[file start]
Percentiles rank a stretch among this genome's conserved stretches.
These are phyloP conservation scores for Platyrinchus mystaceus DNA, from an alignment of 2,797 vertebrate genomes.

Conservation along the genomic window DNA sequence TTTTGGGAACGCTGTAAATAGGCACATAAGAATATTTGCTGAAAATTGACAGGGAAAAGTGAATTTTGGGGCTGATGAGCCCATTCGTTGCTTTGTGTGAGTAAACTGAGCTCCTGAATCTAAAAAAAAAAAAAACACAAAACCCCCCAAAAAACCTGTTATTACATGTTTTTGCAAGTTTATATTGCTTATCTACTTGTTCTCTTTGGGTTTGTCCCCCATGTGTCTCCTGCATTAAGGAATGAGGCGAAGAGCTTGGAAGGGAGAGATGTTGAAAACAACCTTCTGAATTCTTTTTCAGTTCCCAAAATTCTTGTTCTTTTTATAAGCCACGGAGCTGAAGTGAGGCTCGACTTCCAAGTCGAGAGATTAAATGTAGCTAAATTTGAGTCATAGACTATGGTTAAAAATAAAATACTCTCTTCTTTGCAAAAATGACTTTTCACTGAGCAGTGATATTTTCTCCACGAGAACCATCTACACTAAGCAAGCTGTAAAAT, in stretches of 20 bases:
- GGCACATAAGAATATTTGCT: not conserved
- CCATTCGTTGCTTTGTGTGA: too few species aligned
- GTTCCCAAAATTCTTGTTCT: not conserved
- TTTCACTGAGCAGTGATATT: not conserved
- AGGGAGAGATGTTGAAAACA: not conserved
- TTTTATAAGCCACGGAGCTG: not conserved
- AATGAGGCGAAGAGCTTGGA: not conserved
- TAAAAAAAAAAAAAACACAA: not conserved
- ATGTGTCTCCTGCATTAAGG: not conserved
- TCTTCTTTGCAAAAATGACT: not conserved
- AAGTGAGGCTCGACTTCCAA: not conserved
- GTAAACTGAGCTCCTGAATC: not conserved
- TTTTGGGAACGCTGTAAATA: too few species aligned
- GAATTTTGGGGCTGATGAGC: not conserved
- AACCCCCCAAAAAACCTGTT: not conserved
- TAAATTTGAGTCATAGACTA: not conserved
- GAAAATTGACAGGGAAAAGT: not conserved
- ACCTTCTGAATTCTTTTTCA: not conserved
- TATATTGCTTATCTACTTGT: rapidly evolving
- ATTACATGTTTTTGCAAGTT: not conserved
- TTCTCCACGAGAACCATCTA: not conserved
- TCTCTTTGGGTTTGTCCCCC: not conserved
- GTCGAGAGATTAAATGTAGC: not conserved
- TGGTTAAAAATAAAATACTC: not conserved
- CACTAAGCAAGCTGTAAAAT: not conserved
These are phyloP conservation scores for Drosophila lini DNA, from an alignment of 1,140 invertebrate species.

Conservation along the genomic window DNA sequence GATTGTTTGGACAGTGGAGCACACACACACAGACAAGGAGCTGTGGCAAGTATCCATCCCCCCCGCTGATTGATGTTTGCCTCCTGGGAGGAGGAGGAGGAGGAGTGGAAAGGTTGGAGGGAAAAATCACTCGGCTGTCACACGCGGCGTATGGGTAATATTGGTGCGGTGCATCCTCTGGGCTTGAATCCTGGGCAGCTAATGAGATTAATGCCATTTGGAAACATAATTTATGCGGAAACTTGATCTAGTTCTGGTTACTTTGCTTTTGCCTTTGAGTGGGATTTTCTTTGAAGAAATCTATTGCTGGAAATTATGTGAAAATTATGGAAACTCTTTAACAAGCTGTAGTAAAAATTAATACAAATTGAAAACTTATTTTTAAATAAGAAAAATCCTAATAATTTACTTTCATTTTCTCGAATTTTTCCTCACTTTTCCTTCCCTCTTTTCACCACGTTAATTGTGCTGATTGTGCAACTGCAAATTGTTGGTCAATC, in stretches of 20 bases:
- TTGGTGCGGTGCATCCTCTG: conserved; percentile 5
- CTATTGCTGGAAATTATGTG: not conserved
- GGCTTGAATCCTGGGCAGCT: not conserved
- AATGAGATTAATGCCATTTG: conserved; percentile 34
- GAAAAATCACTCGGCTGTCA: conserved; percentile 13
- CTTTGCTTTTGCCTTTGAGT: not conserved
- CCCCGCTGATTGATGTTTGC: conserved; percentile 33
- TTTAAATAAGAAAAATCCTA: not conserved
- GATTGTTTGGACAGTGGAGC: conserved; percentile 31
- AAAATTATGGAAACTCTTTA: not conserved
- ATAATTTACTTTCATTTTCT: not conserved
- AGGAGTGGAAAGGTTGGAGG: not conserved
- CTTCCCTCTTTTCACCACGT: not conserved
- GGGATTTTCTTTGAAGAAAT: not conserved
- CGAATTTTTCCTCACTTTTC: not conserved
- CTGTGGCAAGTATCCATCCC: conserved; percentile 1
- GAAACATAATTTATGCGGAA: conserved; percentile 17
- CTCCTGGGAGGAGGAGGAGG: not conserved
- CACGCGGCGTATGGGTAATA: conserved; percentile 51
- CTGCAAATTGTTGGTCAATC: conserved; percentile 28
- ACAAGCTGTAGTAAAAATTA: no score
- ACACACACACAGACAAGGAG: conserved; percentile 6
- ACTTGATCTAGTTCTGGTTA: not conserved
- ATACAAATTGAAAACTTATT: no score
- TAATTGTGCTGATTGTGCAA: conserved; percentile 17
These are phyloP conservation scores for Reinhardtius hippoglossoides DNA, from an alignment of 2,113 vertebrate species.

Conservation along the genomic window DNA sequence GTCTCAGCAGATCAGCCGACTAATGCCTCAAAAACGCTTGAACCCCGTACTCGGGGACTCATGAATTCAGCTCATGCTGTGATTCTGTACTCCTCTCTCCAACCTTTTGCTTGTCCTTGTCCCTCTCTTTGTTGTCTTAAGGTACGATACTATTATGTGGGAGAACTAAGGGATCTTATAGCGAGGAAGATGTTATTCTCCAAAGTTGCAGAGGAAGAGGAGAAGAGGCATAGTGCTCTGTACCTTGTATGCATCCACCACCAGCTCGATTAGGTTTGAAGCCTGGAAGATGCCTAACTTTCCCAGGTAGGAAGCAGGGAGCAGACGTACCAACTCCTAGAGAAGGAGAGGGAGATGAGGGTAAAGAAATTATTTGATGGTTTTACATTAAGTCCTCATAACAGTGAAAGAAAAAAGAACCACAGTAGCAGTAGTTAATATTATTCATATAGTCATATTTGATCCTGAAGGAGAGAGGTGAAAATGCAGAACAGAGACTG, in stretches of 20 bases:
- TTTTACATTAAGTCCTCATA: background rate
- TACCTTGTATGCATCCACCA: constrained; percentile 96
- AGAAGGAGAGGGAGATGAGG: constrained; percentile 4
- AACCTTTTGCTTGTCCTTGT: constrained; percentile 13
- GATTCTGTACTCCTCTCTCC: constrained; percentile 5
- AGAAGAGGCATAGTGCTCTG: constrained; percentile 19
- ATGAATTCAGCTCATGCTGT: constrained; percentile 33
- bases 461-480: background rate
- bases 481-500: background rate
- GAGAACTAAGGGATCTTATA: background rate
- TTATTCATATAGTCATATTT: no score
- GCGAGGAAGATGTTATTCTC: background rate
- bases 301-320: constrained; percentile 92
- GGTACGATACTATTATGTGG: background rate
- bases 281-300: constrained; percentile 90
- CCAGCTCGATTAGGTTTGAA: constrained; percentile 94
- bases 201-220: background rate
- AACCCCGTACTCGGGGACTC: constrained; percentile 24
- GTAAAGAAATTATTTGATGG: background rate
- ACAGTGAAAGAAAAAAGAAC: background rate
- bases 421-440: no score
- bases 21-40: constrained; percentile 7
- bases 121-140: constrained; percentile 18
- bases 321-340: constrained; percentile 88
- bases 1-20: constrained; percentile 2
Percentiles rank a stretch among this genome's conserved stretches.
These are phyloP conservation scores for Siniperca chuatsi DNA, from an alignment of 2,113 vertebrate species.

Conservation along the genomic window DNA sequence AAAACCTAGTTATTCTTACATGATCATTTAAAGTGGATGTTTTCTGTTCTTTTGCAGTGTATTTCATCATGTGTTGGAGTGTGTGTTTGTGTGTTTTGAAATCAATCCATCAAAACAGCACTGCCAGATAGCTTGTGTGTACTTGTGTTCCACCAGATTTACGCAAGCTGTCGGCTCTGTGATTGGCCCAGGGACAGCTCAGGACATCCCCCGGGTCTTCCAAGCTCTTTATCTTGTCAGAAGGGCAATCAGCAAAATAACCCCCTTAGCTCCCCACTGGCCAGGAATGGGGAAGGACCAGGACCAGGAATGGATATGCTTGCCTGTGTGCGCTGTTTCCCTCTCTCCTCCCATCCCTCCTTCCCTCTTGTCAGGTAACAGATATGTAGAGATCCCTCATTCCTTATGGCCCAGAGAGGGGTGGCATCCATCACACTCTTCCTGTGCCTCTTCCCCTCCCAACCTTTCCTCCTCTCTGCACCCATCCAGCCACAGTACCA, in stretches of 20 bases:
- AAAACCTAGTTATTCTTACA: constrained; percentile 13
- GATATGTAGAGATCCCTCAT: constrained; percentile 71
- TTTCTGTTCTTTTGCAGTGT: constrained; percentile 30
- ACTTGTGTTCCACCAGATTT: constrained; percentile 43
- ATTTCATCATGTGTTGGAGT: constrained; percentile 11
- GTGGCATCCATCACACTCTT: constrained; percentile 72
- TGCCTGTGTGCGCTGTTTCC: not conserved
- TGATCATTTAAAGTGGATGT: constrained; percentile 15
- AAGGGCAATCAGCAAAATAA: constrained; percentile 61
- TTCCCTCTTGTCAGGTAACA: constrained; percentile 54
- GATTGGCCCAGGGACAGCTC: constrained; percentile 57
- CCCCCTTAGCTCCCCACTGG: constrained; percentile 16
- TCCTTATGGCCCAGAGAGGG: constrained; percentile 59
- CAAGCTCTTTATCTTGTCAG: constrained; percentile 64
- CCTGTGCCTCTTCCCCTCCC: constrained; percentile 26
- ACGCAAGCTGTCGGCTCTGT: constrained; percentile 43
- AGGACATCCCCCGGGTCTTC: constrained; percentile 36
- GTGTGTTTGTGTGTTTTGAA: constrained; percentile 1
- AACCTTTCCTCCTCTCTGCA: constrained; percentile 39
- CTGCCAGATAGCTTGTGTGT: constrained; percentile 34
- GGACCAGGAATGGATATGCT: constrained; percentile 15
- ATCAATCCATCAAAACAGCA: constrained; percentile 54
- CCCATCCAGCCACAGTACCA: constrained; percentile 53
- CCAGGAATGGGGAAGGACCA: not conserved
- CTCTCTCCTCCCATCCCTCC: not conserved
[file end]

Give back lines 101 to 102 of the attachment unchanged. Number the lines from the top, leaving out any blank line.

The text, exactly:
- ACGCAAGCTGTCGGCTCTGT: constrained; percentile 43
- AGGACATCCCCCGGGTCTTC: constrained; percentile 36